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Storms create business opportunity

Kenny Kemp
Tim Clay, crew leader, retrieves pipes to hook the generator up to the house's natural gas line.
Kenny Kemp Electrician Brian Abbott hooks up a 17-kilowatt natural gas generator.
Kenny Kemp Brian Abbott, an electrician with Gentech Repair, works on connecting a generator to power an entire house if needed.

CHARLESTON, W.Va. -- From the derecho to superstorm Sandy, major storms in the Mountain State left homes damaged, trees displaced and residents without power. All of this created an increase in demand for area businesses working in home repair, tree removal and generator installation.

"We always stayed steady with business but when the derecho hit it was overwhelming," said Edwin Boggess, owner of Gentech Repair. "And then Hurricane Sandy hit and there was pick-up from that."

Gentech, located along the Kanawha-Jackson County line, has been in business since 1996 installing, servicing and repairing generators for residential, commercial and industrial customers.

Boggess said that with the increase in demand for the products and service, more companies are entering the marketplace, which has created the most competitive atmosphere the company has operated in since it began operations.

"Where generators are getting so popular everybody is wanting to jump on the wagon and be generator installers," Boggess said. "Competition is really hard. We've had to lower prices to compete with other dealers."

Since the derecho storm, Boggess said he reorganized the company and added eight new employees. He is planning further expansion with two additional offices in Charleston and Wallback. 

To keep up with business, Boggess said he added new service trucks and increased on-site inventory for installation and service parts from $10,000 to $100,000.

The company has installed generators all around Charleston, mostly in newer subdivisions or at older homes in South Hills.

"The real increase in business has been in the [outlying] areas, where it's hard to get to," Boggess said.

Danny Lester, owner of L&L Tree Service, has been in business more than 20 years. Lester also experienced an increase in business.

The company has six employees and completed a lot of jobs in the Kanawha City and South Hills areas. Lester has had clients who have had trees downed or damaged during storms, as well as clients who have had trees on their property they wanted removed before any damage could be done to personal property.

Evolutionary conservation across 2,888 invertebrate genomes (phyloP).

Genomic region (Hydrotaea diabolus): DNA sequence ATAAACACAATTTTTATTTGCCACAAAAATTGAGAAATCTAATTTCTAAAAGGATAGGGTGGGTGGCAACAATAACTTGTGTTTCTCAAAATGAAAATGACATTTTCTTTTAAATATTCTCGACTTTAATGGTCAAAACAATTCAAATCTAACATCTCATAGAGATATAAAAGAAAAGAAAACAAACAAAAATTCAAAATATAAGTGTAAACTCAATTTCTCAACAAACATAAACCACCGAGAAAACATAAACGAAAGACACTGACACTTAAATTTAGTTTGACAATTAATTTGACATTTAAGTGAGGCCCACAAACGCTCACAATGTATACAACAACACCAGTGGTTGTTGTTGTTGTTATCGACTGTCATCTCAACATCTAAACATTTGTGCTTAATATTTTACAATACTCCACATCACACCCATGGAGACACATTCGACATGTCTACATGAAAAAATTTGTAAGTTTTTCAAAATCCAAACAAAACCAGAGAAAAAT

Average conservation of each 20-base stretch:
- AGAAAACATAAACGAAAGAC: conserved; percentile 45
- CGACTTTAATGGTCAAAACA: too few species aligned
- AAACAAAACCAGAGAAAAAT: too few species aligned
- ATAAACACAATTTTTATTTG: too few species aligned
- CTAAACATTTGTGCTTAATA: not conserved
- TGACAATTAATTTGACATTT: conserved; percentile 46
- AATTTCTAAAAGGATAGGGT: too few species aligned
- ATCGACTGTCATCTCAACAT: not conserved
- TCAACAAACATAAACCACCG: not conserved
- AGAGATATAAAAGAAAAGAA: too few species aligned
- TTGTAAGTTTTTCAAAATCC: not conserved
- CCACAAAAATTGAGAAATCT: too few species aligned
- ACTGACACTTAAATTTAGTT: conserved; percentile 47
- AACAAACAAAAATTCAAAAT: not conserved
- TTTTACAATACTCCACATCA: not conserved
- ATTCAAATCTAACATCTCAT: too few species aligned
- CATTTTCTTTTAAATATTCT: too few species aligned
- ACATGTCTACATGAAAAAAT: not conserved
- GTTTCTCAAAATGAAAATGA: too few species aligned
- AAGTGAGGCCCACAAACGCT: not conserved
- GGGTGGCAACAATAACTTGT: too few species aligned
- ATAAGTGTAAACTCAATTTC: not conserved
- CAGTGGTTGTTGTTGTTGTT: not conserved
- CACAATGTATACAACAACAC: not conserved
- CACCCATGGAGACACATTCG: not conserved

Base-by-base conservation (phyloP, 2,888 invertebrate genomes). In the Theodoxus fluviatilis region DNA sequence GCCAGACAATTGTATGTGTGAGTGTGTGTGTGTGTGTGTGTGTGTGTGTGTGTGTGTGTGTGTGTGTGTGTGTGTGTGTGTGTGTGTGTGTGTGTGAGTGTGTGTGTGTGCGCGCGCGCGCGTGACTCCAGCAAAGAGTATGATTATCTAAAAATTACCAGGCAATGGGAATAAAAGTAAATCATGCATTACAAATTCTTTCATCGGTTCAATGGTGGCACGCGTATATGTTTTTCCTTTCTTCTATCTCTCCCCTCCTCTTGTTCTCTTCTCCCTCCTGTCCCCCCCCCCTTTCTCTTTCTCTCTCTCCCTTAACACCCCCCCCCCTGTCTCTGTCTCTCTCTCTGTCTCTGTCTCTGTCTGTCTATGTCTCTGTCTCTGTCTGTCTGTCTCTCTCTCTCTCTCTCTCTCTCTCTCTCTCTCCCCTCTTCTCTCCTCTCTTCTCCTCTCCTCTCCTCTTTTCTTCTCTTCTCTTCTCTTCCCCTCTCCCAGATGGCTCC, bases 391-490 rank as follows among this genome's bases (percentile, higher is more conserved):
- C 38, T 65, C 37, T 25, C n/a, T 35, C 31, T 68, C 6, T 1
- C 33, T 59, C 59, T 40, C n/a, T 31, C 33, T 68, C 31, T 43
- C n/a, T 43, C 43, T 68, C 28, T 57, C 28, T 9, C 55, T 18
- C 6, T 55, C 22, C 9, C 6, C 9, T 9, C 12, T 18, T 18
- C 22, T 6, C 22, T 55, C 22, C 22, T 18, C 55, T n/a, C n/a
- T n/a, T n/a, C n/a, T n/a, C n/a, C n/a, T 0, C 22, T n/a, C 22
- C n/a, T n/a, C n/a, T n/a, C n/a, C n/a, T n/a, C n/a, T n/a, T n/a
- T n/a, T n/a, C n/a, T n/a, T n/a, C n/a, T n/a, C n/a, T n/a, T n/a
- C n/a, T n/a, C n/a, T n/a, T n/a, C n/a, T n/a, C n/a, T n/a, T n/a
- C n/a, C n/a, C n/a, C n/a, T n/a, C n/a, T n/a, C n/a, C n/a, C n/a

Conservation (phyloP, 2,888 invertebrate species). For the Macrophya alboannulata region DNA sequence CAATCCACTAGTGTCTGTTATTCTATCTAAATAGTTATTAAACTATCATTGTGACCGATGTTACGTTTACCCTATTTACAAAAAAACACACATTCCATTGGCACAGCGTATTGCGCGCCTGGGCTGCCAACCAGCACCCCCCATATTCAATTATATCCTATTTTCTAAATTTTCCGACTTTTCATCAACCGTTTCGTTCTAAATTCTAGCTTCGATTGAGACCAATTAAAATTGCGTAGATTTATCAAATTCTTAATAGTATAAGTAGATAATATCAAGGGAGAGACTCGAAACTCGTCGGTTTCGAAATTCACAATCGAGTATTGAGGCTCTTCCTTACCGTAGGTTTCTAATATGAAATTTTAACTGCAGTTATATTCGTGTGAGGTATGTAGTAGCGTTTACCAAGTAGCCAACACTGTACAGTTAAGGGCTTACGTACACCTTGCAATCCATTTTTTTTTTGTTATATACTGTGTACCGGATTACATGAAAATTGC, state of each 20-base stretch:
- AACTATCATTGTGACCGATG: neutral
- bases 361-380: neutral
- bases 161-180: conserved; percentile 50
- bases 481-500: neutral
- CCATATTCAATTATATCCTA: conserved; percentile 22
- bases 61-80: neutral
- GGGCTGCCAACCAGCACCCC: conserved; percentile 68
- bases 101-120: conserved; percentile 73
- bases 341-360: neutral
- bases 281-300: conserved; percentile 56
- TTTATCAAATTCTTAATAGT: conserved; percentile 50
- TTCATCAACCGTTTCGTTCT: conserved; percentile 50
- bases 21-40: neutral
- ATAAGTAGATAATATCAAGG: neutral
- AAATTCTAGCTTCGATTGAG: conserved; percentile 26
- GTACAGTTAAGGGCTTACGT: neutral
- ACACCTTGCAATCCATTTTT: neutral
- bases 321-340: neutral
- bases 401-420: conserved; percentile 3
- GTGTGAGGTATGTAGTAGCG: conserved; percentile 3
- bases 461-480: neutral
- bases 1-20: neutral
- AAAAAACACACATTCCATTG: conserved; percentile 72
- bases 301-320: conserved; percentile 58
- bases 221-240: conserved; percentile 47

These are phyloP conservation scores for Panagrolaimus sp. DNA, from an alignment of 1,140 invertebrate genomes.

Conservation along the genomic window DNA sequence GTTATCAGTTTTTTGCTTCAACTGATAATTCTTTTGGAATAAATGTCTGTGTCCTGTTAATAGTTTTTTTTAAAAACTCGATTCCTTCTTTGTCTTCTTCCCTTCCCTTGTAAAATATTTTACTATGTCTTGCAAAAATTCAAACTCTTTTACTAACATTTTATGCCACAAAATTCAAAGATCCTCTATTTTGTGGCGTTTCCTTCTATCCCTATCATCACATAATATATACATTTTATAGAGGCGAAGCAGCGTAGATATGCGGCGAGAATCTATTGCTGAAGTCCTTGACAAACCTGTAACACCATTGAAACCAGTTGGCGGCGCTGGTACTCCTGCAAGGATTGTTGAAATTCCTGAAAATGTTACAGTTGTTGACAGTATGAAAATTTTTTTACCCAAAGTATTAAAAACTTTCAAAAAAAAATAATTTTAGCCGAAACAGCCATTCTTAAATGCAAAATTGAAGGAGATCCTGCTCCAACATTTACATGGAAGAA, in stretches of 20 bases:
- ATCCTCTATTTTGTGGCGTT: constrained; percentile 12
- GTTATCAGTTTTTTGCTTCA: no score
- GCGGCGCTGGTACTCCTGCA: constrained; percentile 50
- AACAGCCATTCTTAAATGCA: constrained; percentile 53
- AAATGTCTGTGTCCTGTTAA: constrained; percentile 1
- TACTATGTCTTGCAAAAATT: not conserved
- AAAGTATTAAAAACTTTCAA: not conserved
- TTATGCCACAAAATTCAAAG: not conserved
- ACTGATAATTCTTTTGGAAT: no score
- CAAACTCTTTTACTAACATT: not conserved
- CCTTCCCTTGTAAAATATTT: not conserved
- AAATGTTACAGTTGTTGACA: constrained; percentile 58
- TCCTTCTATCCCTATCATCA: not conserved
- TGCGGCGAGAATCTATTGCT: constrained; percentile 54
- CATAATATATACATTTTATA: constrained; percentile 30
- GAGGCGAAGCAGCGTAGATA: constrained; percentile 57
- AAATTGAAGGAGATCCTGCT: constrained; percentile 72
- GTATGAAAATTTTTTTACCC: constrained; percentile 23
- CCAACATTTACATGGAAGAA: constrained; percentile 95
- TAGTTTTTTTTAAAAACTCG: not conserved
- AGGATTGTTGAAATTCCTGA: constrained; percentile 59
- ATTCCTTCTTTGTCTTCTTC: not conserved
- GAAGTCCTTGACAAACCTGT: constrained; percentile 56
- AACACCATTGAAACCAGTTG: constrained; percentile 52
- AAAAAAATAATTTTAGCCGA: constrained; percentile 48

"There's been a lot of damage in the Charleston area," said Brandon Tulloh, general manager for Aspen Contracting.

Nearly 36,700 insurance claims were filed in the month after the June 29, 2012, storm according to figures complied by the offices of the state Insurance Commissioner. Following superstorm Sandy last October, insurers also paid out about 4,000 claims totaling more than $15.4 million.

Aspen, a national company, has been in business for seven years. The company moved into West Virginia a little more than three years ago.

Tulloh said the various hailstorms have created the biggest spike in business for them.

"Damage incurred from hailstorms isn't something you can always see from the ground or even when you are on the roof," Tulloh said.

The hail rains down so forcefully on the fiberglass of the shingles that it breaks the fiberglass matting foundation making the roof more susceptible to leaks, Tulloh said.

"So it might be six months or two years before you start to see that interior leak," Tulloh added.

The company has 10 local employees. When they have an increase in business Tulloh said he has the option of calling other regional Aspen offices and requesting more workers.

"At the end of the day you want to get people taken care of as soon as possible," Tulloh said.

After losing power at his home for about two weeks because of the derecho, Trey Frame of Daniels Electric figured it was time for his business to enter the residential market for generator installation.

The majority of the company's business is in the industrial sector.

"We get calls all the time from people wanting generators installed," Frame said. "Definitely there is a huge need for it in the market. It's just very competitive."

Since the company started installing generators for residential homes, they have completed 15 different jobs. The generator itself costs about $4,500. Frame said installation is different for every house but installation fees range from $2,500 to $3,500 depending upon the house's setup. The entire job costs about $8,000.

Frame added that they don't make much money on the generators themselves, but on the installation process. The company hopes to expand to installing generators on the commercial side and will continue installing generators for residential and industrial customers.

Frame hasn't installed a generator at his own home because of the electrical and natural gas connection setup. He did install one for his neighbor, who calls every time the power goes out to thank him.

"It's definitely a nice investment to not have to worry about not having power," Frame said. Reach Caitlin Cook at caitlin.cook@wvgazette.com or 304-348-5113.


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